Water is no longer something people can take for granted, environment minister David Miliband said today.
He said the use of water metering, already present in 28 per cent of households, was likely to be increased, and insisted people must find ways to cut their water consumption.
Mr Miliband was speaking after a meeting with industry bodies, the Environment Agency and consumer groups to discuss how to deal with the water shortage gripping the UK.
Despite last week's torrential rain, about 130 million people are currently living under a hosepipe ban after two dry winters left supplies very low across the south east.
One water firm has already imposed a drought order, while two others have been granted permission to do so but are yet to implement it. The cost of water is also going up - a subject of controversy, particularly given record profits enjoyed by many water firms.
Today United Utilities, which provides water in the north east of England, posted profits of £481 million last year, up 21 per cent on the previous year. They increased their water bills by 6.3 per cent to March, and by a further 7.6 per cent since then.
Pennon, which owns South West Water, has also announced it made profits of £110.9 million, an increase of 24.6 per cent on the previous year. Their bills increased by 2.6 per cent to March, and have been put up by another 9.4 per cent since then.
Such price increases, although within the limits set by industry regulator Ofwat, are controversial given the amount of water lost by the various companies - last year, the equivalent of the daily water consumption of ten million people was lost every day.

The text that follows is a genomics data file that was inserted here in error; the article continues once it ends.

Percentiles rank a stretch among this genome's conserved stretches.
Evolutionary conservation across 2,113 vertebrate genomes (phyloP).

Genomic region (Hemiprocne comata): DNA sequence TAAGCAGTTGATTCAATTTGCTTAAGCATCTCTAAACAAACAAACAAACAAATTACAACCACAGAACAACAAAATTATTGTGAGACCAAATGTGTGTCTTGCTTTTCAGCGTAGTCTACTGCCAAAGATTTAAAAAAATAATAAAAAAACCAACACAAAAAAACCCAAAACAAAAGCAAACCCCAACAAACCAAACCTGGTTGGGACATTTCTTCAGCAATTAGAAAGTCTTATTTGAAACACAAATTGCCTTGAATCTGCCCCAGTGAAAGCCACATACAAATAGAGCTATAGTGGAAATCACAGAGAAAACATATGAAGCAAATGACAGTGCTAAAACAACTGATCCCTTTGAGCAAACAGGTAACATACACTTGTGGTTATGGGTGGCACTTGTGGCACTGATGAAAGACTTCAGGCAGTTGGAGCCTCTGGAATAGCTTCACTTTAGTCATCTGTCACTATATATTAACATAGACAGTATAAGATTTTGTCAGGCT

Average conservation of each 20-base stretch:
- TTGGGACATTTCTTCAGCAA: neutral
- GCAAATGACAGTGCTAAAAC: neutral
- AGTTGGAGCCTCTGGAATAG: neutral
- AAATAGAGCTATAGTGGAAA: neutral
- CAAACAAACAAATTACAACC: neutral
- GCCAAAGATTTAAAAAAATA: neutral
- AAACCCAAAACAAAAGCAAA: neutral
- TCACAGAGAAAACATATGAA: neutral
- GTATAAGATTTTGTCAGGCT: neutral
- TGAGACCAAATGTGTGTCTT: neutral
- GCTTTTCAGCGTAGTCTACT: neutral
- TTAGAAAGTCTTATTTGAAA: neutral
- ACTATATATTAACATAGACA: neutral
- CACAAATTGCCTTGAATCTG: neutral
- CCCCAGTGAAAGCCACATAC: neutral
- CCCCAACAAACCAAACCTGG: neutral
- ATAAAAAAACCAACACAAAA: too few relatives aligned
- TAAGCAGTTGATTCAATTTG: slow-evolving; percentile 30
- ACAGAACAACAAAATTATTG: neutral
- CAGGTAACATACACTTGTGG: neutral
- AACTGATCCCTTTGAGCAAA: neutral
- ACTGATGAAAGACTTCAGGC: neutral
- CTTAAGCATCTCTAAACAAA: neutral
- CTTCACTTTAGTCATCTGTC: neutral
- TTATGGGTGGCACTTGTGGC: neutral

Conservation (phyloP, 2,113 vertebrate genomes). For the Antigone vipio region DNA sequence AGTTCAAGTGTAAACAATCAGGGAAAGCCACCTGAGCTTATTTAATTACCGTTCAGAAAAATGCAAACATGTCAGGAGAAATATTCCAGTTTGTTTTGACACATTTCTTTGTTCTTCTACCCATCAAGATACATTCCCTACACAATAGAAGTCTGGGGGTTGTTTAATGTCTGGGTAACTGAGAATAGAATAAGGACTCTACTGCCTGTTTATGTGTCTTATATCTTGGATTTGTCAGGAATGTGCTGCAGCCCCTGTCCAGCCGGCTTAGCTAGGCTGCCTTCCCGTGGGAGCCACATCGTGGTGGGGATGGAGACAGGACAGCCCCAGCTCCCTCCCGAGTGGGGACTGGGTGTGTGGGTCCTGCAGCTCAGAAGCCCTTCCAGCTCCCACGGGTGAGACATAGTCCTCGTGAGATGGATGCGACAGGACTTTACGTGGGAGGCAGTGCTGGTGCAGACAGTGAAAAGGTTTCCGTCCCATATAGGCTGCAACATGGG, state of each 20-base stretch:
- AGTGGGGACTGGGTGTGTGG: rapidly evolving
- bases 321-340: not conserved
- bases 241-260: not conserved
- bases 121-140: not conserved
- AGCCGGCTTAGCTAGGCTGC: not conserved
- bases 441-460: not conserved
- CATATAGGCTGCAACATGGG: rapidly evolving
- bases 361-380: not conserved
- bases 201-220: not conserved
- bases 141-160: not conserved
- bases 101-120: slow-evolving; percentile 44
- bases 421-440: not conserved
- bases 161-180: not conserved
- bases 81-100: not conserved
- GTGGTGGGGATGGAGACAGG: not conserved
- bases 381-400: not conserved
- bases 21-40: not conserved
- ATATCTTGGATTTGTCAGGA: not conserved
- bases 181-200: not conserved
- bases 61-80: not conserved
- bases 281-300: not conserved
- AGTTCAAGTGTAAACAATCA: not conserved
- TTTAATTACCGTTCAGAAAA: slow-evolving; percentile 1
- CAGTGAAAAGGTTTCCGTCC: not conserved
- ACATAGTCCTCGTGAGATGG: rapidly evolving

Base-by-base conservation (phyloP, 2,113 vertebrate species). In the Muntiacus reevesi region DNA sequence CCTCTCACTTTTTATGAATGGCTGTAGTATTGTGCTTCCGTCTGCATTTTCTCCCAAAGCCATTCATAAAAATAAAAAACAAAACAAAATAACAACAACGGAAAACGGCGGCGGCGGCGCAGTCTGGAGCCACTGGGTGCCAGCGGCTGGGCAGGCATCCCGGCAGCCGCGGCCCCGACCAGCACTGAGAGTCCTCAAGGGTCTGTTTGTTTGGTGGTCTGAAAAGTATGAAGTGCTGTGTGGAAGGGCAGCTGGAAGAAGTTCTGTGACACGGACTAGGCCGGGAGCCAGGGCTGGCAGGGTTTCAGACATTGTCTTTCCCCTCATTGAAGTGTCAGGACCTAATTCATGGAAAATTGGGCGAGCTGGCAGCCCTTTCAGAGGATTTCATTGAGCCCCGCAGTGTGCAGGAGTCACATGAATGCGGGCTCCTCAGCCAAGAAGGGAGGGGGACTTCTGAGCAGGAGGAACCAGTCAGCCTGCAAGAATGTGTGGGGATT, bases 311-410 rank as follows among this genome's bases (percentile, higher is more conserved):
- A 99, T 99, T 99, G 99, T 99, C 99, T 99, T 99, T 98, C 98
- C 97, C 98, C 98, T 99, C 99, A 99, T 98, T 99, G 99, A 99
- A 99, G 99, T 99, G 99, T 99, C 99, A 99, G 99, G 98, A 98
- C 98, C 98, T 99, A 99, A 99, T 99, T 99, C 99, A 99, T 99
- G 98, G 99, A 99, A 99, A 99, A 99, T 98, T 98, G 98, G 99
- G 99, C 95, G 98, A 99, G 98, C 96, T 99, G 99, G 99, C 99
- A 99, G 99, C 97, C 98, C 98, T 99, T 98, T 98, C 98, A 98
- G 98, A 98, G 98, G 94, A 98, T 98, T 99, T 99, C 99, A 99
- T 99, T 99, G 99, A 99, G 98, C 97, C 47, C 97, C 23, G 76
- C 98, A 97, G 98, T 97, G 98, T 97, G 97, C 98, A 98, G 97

Pressure is growing for radical action - last night Liberal Democrat trade and industry spokeswoman Lorely Burt said anything agreed today was likely to be "nothing more than a short-term sticking plaster".
"After nine years the government has failed to produce a joined-up and sustainable strategy for the future use of water resources in Britain," she said, and called for a "full and comprehensive" review to establish what was going wrong.
The Conservatives, meanwhile, are reportedly considering plans to use rain water - so-called grey water - in toilets and washing machines as a way of solving shortages.
It would be a radical move and would face fierce opposition, but the Environment Agency estimates it could cut household water use by up to 50 per cent.
Speaking after today's meeting, Mr Miliband said both consumers and the industry must take action, saying: "The simple fact is that water is a resource we can no longer take for granted without consequences for ourselves and for the environment."
He said the Environment Agency had agreed to work with water firms to make provisions for a possible third dry winter, while plans are also in place to improve consumers' information about how to cut their water consumption.